A new paper published by the CDC further corroborates America's intensifying opioid abuse crisis through an emerging trend in EMS provider administration of Naloxone.
The paper, "Multiple Naloxone Administrations Among Emergency Medical Service Providers is Increasing," is newly e-published in the National Association of EMS Physicians' (NAEMSP) peer-reviewed journal, Prehospital Emergency Care.
In response to this paper of great significance to medical practitioners and lawmakers, NAEMSP President, Dr. Brent Myers said, "In the midst of an ever-worsening opioid overdose epidemic, this important study confirms that the number of cases with severe overdose is increasing. Our first responders are confronted with patients with life-threatening situations whose overdose is so extreme that they are requiring more than the standard dose of the reversal agent, naloxone. This study informs our pre-hospital providers and reinforces the need for policies to assure naloxone remains inexpensive and readily available."
The paper is available for free online.
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The tragic death in March of FDNY EMT Yadira Arroyo highlighted the dangers that first responders face daily.
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During a recent ASPR webinar, now available for viewing, experts discussed the importance of planning and coordination in managing the response to drug shortages
Access to medications is a problem plaguing healthcare providers across the United States, and EMS systems have not been immune. From dextrose to epinephrine to sodium bicarbonate, many of the common drugs found on an ambulance have been on short supply the last few years, forcing agencies to adjust protocols and find alternatives.
In a recent webinar co-hosted by the HHS Office of the Assistant Secretary for Preparedness and Response (ASPR) and the Association of State and Territorial Health Officials (ASTHO), experts discussed issues faced by communities and health systems confronting these shortages, including ethical considerations and the need for regional, collaborative discussions. Speakers included Capt. Valerie Jensen, RPh, Associate Director of the Drug Shortage Staff, Center for Drug Evaluation and Research, US Food and Drug Administration; Jim Blumenstock, Chief Program Officer, Health Security, ASTHO; and Dan Hanfling, MD, Contributing Scholar, Johns Hopkins Bloomberg School of Public Health Center for Health Security, and Clinical Professor of Emergency Medicine, George Washington University.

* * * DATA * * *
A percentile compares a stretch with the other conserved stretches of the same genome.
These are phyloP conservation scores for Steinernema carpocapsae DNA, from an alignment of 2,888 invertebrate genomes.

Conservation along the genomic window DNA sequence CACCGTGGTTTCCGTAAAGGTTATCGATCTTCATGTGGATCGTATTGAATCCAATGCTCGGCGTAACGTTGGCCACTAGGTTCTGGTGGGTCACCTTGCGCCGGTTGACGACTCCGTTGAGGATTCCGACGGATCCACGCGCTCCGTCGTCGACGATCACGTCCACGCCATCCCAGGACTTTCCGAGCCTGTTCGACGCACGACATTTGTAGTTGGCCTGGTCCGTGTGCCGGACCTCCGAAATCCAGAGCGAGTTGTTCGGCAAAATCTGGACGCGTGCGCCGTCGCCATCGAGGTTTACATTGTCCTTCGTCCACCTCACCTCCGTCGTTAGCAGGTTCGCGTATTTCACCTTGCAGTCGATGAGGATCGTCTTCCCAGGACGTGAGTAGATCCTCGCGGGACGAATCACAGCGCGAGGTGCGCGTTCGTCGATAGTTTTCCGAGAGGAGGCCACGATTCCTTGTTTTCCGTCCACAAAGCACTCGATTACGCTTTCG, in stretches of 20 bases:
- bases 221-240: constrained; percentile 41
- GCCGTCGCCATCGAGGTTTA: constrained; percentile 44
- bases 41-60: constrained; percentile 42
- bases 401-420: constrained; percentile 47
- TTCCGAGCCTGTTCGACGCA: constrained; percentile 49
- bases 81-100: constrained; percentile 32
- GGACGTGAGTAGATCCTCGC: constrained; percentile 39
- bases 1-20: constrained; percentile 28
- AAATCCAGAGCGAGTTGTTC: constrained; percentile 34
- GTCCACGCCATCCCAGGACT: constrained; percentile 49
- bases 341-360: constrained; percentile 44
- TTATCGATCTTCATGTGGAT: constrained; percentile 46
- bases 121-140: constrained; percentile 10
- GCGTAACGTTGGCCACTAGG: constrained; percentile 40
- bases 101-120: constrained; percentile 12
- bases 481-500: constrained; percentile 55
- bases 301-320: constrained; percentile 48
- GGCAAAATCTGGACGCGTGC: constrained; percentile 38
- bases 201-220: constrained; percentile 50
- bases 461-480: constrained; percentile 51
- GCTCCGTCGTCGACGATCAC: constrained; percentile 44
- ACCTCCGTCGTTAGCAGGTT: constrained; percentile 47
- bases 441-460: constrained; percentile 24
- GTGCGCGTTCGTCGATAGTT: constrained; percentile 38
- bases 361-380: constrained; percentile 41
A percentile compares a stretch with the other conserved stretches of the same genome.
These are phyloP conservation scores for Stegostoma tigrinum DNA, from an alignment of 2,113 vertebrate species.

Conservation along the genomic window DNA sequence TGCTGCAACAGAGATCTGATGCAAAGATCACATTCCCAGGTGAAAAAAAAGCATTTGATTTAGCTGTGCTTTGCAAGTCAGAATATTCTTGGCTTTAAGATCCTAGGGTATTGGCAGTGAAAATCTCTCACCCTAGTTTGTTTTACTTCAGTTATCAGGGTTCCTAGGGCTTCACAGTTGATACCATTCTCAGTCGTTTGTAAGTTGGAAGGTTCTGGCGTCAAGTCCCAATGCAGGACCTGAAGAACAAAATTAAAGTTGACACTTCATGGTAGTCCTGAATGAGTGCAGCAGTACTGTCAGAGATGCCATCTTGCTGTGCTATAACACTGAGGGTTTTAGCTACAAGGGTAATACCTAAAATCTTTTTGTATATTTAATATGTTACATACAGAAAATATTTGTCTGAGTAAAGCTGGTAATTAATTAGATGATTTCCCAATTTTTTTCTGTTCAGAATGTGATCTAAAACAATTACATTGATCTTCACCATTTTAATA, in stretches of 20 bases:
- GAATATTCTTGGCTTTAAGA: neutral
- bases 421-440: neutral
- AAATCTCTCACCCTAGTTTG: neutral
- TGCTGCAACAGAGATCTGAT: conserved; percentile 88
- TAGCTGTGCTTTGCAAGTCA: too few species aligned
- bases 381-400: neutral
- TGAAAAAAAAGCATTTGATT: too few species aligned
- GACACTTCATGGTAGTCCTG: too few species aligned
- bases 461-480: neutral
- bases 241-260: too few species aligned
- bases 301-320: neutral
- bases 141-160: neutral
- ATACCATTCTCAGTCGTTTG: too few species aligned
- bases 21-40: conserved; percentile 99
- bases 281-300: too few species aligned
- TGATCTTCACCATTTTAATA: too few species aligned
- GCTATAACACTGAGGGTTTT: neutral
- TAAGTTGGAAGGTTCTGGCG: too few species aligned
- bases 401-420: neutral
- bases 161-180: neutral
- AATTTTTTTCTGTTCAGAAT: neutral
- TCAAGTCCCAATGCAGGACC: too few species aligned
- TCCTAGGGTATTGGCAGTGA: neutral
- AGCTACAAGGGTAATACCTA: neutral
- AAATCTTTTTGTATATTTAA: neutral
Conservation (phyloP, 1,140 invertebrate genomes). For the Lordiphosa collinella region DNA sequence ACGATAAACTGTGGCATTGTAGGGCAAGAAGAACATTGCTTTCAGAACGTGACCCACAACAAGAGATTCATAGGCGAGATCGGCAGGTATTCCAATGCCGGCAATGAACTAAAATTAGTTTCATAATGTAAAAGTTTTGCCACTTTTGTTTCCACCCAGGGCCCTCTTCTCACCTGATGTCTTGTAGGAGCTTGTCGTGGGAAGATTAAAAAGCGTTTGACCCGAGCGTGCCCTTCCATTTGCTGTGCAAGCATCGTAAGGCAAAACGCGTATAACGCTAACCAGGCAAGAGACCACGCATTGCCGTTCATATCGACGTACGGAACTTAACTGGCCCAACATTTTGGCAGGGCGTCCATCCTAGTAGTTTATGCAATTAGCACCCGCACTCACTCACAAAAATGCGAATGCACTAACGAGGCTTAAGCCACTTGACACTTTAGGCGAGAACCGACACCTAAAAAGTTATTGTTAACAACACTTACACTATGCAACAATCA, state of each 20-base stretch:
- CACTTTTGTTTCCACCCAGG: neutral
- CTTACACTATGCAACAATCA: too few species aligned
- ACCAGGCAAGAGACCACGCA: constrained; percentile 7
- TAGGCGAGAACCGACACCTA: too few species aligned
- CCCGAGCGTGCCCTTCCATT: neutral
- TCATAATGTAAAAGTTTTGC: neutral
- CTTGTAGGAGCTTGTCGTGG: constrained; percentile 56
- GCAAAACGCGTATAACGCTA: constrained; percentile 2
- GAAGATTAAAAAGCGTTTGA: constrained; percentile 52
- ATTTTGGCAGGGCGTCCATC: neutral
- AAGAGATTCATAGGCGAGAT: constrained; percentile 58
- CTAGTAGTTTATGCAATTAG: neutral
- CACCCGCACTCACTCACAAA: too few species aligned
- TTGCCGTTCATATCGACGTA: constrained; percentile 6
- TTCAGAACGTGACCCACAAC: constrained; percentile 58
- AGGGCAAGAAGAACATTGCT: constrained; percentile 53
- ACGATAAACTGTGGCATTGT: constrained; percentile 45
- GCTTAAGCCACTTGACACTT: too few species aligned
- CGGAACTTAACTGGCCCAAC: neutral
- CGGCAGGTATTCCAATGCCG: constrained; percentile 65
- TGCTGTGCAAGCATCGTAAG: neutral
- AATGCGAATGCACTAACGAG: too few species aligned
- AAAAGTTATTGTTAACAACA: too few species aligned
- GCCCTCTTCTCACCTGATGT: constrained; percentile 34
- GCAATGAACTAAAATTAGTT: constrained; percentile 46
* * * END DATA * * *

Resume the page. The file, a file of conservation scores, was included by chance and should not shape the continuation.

In addition, Judy Seaberg, Healthcare Preparedness Program Manager, Minnesota Department of Health, and Jeffrey Dichter, MD, a critical care specialist at Minnesota's Unity Hospital, presented a case study of how a specific drug shortage was handled at the state level through health care coalitions and at the bedside by making ethical and evidence-based changes to care plans.
Access the recording of the webinar, Clinicians and Coalitions: A Conversation about Finding Solutions for Medication Shortages, here. You will be asked to enter your name and email address prior to accessing the recording. The PowerPoint also can be accessed on ASPR TRACIE. The title page of the PowerPoint presentation has a link to the facilitated discussion and follow-up questions.
Also available is a new report developed by ASPR, EMS Infectious Disease Playbook, that unifies multiple sources of information addressing the full spectrum of infectious agents to create a concise reference resource for EMS agencies developing their service policies.
NREMT is beginning its search for a new Executive Director. Click here for the job posting.